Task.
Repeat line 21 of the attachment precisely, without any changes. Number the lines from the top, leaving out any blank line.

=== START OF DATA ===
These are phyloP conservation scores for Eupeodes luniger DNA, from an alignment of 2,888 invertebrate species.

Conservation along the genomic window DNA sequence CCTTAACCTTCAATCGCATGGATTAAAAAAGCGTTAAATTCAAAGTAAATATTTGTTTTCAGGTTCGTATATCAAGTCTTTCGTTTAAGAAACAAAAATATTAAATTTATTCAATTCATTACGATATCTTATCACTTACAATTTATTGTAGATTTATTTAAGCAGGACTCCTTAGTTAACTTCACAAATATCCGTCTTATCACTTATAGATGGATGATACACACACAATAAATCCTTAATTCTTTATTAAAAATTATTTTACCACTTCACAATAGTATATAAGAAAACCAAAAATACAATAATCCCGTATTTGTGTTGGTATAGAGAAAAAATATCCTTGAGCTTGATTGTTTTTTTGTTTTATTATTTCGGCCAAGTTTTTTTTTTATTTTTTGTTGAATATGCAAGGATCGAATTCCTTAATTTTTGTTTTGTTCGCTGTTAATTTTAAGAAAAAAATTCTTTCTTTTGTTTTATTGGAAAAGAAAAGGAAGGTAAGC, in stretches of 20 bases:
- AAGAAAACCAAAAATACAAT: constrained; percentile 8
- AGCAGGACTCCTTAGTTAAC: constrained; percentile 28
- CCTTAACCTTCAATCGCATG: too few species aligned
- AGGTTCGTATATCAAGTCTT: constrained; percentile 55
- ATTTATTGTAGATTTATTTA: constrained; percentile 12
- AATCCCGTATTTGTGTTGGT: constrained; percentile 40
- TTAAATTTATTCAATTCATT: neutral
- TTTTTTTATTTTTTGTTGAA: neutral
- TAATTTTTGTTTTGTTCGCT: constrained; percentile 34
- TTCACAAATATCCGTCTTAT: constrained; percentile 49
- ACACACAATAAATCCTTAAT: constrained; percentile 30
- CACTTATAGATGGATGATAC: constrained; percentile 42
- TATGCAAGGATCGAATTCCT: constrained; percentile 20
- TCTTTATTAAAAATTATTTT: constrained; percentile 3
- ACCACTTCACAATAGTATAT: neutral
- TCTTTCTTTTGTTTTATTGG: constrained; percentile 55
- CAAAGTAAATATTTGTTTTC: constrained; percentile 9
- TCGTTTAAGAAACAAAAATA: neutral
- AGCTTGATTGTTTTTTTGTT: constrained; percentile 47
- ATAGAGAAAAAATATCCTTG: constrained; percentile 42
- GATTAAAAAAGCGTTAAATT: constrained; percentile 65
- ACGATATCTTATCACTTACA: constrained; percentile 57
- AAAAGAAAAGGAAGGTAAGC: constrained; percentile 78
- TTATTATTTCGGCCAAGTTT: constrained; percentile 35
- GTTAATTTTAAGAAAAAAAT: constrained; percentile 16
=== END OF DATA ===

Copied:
- AGCTTGATTGTTTTTTTGTT: constrained; percentile 47